Also, our country has a spending problem and a massive amount of debt — both reasons why tax rates could increase even more in the coming years. How will the government come up with the revenue to cover our debt crisis? Higher taxes seem to be the obvious answer.
Strategy #2: Avoid paying higher Medicare premiums.
Another strategy we look at for our clients with $1 million or more in tax-deferred accounts is to prepare for increased Medicare premiums. Known as the Medicare income-related monthly adjustment amount (IRMAA), this is an extra amount you pay for Medicare if your income exceeds a certain level.
The IRMAA look-back period is two years, so you’ll want to start thinking about how it could impact your Social Security benefits as soon as you become eligible to receive them. We’ve talked with people who are getting little to no Social Security income because they are paying surcharges on their Medicare premiums.
To reduce your taxable income and potentially avoid Medicare surcharges, you may want to get strategic with which accounts you take withdrawals from and in what order. You don’t want to do a great job of saving just to pay more for health care in retirement.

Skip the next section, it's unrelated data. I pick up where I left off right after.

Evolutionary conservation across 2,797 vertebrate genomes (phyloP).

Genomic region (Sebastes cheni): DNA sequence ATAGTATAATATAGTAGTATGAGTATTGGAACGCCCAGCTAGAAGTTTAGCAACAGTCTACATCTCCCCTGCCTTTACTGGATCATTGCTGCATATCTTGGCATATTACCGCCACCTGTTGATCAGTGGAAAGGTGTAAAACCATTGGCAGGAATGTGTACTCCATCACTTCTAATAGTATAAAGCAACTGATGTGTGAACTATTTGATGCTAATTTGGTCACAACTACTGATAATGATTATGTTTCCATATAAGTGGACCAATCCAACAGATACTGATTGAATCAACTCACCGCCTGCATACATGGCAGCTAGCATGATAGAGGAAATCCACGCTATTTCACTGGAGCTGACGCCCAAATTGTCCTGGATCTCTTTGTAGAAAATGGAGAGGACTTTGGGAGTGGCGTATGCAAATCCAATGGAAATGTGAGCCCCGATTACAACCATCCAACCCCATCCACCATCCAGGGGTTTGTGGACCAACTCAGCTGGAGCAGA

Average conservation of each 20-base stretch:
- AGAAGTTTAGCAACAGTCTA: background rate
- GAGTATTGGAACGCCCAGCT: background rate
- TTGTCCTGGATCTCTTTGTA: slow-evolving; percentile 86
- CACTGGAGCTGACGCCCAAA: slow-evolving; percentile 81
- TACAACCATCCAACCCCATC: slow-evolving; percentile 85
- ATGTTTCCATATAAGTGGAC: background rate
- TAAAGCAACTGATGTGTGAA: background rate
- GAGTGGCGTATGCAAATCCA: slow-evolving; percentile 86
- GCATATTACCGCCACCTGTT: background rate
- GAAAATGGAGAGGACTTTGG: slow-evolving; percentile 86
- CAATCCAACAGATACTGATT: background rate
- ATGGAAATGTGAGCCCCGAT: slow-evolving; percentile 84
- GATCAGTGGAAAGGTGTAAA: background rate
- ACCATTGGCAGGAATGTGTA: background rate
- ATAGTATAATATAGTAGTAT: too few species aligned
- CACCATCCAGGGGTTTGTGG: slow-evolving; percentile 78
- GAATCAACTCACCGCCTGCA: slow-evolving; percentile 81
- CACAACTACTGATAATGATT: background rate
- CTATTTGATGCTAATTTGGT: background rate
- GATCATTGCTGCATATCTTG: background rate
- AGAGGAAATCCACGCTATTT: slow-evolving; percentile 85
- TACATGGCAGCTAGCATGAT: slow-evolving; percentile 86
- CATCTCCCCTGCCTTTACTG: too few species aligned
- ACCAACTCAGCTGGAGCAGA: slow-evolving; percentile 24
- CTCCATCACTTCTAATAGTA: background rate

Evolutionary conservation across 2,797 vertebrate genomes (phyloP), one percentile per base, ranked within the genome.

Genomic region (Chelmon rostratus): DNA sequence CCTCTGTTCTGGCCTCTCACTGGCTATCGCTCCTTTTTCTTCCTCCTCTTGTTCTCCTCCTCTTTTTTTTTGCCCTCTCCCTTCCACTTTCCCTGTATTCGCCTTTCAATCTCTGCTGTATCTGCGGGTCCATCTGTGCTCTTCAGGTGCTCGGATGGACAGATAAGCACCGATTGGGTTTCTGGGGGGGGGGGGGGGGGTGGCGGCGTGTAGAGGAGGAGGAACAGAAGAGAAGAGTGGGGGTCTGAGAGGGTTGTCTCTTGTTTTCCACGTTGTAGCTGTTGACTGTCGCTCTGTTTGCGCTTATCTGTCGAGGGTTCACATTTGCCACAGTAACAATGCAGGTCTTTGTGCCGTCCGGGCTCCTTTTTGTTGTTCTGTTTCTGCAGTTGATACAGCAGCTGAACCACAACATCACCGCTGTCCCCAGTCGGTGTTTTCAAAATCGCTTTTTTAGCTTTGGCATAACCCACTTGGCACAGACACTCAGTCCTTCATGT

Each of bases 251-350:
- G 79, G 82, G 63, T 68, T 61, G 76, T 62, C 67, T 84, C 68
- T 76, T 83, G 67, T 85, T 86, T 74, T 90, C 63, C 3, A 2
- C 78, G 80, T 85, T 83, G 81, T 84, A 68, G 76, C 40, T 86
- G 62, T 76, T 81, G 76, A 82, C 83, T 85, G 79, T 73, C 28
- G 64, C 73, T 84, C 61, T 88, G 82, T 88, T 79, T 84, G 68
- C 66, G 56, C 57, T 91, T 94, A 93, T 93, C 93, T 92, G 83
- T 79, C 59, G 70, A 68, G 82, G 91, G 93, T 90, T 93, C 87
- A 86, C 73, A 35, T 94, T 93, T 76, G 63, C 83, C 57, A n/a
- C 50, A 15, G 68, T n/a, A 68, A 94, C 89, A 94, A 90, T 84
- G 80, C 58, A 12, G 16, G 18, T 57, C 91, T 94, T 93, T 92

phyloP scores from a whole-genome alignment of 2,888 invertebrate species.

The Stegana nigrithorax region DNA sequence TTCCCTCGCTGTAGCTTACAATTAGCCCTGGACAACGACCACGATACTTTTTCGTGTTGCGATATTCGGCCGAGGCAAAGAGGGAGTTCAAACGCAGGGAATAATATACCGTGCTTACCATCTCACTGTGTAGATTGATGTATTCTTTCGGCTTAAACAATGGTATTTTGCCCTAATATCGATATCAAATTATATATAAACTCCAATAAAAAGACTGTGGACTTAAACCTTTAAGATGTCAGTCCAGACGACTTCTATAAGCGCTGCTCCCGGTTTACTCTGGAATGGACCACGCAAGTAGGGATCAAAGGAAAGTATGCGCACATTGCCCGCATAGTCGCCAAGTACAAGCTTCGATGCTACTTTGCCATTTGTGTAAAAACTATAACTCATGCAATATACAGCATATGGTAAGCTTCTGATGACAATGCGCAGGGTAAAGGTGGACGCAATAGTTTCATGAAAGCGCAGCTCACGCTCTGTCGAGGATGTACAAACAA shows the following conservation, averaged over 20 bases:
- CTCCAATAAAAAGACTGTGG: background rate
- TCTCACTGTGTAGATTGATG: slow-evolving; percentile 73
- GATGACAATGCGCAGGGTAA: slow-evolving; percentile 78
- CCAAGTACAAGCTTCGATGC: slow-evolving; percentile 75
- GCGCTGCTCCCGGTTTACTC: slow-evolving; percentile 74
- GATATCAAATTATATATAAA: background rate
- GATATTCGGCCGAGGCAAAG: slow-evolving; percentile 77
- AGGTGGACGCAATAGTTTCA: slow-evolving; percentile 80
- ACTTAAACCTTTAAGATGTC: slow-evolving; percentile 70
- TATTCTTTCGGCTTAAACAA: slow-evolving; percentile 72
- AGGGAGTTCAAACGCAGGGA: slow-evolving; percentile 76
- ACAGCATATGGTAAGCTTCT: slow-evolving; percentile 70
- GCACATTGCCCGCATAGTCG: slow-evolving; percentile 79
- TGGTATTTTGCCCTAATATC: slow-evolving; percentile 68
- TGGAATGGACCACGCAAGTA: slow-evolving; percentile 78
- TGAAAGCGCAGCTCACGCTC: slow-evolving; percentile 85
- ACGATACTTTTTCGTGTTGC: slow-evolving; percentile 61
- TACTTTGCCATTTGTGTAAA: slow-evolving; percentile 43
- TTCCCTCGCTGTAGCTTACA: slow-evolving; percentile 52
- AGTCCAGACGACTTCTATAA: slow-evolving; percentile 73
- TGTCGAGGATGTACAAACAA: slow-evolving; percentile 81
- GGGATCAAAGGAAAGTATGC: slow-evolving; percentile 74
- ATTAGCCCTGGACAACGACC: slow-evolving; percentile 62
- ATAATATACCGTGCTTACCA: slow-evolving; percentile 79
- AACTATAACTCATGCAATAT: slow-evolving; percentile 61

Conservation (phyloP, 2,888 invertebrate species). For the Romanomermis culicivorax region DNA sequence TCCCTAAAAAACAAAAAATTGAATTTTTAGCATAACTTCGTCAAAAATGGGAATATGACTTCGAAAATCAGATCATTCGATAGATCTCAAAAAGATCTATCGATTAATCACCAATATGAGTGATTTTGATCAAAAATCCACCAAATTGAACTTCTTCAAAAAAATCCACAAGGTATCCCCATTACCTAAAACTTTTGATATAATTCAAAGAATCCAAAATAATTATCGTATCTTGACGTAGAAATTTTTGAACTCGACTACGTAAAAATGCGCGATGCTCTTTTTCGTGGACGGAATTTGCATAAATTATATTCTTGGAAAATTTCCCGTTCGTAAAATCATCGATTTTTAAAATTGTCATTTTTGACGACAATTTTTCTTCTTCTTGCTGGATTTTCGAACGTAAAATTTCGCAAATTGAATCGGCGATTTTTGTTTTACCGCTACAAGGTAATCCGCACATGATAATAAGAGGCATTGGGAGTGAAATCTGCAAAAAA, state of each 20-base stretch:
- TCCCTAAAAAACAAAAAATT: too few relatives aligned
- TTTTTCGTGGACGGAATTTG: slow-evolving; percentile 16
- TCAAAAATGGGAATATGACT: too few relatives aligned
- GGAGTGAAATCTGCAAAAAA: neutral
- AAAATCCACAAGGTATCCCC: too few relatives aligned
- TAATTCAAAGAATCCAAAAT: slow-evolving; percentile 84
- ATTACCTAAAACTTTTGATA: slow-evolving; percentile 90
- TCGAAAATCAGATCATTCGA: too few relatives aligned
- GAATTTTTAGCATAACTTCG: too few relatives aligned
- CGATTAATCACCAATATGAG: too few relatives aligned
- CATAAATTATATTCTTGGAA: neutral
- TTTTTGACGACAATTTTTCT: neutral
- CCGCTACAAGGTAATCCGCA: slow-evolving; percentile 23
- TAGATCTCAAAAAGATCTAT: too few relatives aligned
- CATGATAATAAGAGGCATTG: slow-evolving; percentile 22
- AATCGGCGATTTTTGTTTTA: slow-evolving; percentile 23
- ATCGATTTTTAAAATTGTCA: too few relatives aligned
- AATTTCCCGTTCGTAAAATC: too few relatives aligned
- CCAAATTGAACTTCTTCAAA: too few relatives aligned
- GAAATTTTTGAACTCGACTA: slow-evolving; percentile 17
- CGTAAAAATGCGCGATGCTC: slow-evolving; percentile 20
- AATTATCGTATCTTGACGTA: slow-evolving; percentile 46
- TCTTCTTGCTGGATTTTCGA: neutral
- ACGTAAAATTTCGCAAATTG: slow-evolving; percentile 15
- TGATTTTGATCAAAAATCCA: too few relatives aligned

Strategy #3: Avoid the 'Social Security tax torpedo.'
Taxes were not charged on Social Security benefits before the 1980s. It used to be that if you were owed $2,000 in monthly income from Social Security, you would receive a check for the full amount.
Today, you likely won’t see that full $2,000 deposited into your bank account because of taxes unless you plan appropriately. Uncle Sam will get his share first, and you will get the rest. But it doesn’t have to be this way! Social Security benefits do not have to be taxable. Many of our clients pay no taxes on their Social Security income because we have implemented a plan to successfully lower their income in retirement by positioning their investments correctly.
Taking advantage of these strategies takes smart planning, and it must start today. My biggest advice is to get help from someone who specializes in working with people who have $1 million or more saved in retirement accounts. Your plan is more complex and will need more diligence than those who haven’t saved as much in their 401(k)s or IRAs as you have.
As Founder and CEO of Peak Retirement Planning, Inc., Joe Schmitz Jr. has built a comprehensive retirement planning company focused on helping clients grow and preserve their wealth. Under Joe’s leadership, a team of experienced financial advisers use tax-efficient strategies, investment management, income planning and proactive health care planning to help clients feel confident in their financial future — and the legacy they leave behind. Joe has also written a book, titled I HATE TAXES. You can find Joe on YouTube, where he creates educational videos for those in or near retirement. If you would like to talk to Joe’s team, you can schedule a meeting.